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Mammootty’s One, Vijay’s Master, Suriya’s Soorarai Pottru are among the list of big star vehicles that have clarified that they would prefer to wait it out.
Mammootty’s One, Vijay’s Master, Suriya’s Soorarai Pottru are among the list of big star vehicles that have clarified that they would prefer to wait it out.

Southern stars wary of film release on digital first

  • Unlike Bollywood films that depend on multiplexes and metros, specifically territories like Mumbai and Delhi for more than 50% of their box office, the south Indian industry is dominated by single screens and these big heroes penetrate deep into the heartland with their annual offerings

New Delhi: The covid-19 pandemic could not compel the south Indian movie industry to take their films directly to digital platforms, contrary to their Bollywood counterparts. Unlike top Hindi movie actors like Ajay Devgn, Akshay Kumar, Alia Bhatt or Ayushmann Khurrana whose films have all skipped a theatrical release, southern stars like Vijay, Suriya, Mohanlal and several others are waiting for theatres to reopen even though there's no mandate from the government yet.

In an interview to Kochi-based digital news platform The Cue, Mohanlal said while there’s no problem in releasing films made for OTT platforms digitally, if the movie is made for theatres, producers can always work by ‘showing the courtesy of holding their release’. Mohanlal’s Marakkar: Arabikadalinte Simham, Mammootty’s One, Vijay’s Master, Suriya’s Soorarai Pottru are among the list of big star vehicles that have clarified that they would prefer to wait it out.

Film industry experts point out that the film business in the south is driven entirely by top male stars who look at wide theatrical showcasing as a validation of their stardom. Unlike Bollywood where foreign studios call the shots and several films have either gone to streaming platforms owned by the parent company (in case of Disney) or their release was a call taken by the producer with no say from the lead actor, as Ayushmann Khurrana admitted in an interview to movie website Film Companion.

“Any star in the Tamil or Telugu industry taking his film directly to a digital platform will be seen as losing his market. It would be suicidal for them," explained independent trade analyst Sreedhar Pillai adding that theatrical box office makes up 85-90% of the overall revenues of south films. These male stars, still seen as larger-than-life superheroes starring in commercial productions that glorify them, often have political ambitions and have to nurture that fan base in theatres, Pillai added.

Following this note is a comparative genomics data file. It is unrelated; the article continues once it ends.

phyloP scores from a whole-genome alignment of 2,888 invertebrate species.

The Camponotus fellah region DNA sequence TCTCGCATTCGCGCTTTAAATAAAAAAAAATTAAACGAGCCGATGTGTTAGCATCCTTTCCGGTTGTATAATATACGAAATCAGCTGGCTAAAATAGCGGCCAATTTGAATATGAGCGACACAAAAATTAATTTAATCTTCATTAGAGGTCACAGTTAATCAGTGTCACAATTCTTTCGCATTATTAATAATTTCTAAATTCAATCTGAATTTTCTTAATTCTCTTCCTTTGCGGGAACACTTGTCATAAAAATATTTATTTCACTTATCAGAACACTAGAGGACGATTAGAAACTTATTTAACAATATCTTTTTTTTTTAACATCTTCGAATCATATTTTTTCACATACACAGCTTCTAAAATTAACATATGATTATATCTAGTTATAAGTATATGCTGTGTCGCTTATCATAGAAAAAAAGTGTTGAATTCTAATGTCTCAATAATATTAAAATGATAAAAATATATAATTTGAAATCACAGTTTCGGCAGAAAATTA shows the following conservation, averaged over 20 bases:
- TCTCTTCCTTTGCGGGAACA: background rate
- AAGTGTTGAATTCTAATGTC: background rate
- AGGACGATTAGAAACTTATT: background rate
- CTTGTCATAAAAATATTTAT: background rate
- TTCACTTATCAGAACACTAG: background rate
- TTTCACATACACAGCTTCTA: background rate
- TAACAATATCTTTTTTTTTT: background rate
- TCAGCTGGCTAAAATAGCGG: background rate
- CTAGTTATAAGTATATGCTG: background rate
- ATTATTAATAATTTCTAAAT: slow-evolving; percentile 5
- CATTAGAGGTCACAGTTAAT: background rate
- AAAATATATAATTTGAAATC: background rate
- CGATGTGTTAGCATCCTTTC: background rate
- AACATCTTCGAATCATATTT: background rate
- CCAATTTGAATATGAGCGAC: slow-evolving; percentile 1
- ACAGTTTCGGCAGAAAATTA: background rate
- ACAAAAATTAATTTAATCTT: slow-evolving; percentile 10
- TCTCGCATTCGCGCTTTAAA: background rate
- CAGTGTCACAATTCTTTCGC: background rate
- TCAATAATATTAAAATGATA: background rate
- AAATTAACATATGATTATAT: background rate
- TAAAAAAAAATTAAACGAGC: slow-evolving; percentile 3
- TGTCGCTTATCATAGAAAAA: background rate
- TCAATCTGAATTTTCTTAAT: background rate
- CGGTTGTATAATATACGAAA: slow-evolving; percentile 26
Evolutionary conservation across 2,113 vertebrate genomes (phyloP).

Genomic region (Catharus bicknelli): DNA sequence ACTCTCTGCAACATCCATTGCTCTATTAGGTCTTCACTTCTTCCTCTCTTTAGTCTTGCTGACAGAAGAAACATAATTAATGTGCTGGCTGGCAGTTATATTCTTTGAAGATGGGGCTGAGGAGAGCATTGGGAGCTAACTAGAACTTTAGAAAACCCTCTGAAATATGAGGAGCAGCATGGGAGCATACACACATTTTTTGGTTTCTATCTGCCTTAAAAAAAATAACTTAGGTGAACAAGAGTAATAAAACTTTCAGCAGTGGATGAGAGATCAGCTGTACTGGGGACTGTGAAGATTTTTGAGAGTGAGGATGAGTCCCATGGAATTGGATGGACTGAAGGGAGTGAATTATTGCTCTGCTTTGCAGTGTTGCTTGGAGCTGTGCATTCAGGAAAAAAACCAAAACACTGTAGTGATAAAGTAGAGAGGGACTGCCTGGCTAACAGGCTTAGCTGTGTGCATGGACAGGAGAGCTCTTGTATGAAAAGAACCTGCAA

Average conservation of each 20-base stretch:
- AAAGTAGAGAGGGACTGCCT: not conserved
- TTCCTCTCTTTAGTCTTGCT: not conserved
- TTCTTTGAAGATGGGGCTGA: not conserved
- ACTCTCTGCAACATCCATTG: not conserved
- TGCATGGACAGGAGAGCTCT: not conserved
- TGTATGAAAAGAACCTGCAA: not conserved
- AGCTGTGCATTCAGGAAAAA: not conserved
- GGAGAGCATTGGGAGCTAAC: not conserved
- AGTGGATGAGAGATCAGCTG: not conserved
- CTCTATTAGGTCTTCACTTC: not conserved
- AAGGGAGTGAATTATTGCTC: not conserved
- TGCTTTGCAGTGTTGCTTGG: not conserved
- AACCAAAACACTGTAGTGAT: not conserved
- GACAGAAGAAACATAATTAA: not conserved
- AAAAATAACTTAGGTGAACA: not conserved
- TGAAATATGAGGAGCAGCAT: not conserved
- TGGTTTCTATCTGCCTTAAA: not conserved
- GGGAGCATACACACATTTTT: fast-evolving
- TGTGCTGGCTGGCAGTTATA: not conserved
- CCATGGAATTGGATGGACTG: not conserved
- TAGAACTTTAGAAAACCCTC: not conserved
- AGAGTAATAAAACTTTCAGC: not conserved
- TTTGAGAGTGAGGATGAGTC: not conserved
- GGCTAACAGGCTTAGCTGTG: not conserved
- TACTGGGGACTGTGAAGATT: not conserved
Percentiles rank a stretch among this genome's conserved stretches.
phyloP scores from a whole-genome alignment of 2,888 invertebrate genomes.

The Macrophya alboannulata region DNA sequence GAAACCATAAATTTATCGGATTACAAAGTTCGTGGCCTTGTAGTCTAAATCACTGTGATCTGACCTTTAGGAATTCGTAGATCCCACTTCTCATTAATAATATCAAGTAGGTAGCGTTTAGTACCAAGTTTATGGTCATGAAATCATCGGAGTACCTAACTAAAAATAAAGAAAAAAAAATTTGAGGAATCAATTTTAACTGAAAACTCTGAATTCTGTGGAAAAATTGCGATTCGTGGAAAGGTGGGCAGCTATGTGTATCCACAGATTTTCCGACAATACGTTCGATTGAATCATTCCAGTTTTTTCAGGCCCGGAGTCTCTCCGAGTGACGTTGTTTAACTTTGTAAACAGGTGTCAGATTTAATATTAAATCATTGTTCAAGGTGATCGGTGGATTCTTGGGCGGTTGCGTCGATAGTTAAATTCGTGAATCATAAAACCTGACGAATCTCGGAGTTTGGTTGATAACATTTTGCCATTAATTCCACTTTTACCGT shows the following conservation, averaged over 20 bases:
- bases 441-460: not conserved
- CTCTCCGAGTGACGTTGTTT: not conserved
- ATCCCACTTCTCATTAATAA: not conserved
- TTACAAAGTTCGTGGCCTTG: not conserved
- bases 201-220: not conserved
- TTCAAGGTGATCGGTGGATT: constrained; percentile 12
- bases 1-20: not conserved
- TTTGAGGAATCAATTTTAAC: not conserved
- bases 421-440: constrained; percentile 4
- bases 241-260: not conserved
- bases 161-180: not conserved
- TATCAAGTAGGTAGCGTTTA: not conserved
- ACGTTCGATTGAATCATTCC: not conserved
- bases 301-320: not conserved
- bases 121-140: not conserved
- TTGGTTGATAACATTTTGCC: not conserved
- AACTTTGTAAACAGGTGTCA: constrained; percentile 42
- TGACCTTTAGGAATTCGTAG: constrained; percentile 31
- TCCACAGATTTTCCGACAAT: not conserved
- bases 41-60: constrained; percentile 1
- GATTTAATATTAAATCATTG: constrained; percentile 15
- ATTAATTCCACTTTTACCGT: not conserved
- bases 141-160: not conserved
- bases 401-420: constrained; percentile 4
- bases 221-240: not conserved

Further, unlike Bollywood films that depend on multiplexes and metros, specifically territories like Mumbai and Delhi for more than 50% of their box office, the south Indian industry is dominated by single screens and these big heroes penetrate deep into the heartland with their annual offerings.

That explains why most video streaming platforms such as Netflix and Disney+ Hotstar have only focused on Hindi projects for direct-to-digital release in their recent announcements. While Amazon Prime Video did announce movies like Ponmagal Vandhal, a Tamil legal drama starring Jyothika, two Kannada films, Law and French Biryani, a Tamil Telugu bilingual called Penguin starring Keerthy Suresh, and a Malayalam movie, Sufiyum Sujathayum, these are all small-scale films with budgets below 5 crore that wouldn’t have managed any profits at the box office, trade experts say. A bunch of other small films, Danny, Cocktail and Lockup, all in Tamil, have gone to ZEE5.

Mukesh Mehta, founder of Malayalam production and distribution company E4 Entertainment, said most streaming platforms in India would not even be willing to pay the kind of sum for a south Indian film that it would have the potential to make at the box office. Vijay’s Master, has a shot at collections of at least 120 crore, for instance.

“Besides, Hindi films need a pan-India release, and nobody knows when that will be possible," Mehta said. In contrast, the biggest chunk of audiences for these films lies in their individual states and even a relatively limited release may work for them if all states don’t open up at the same time.

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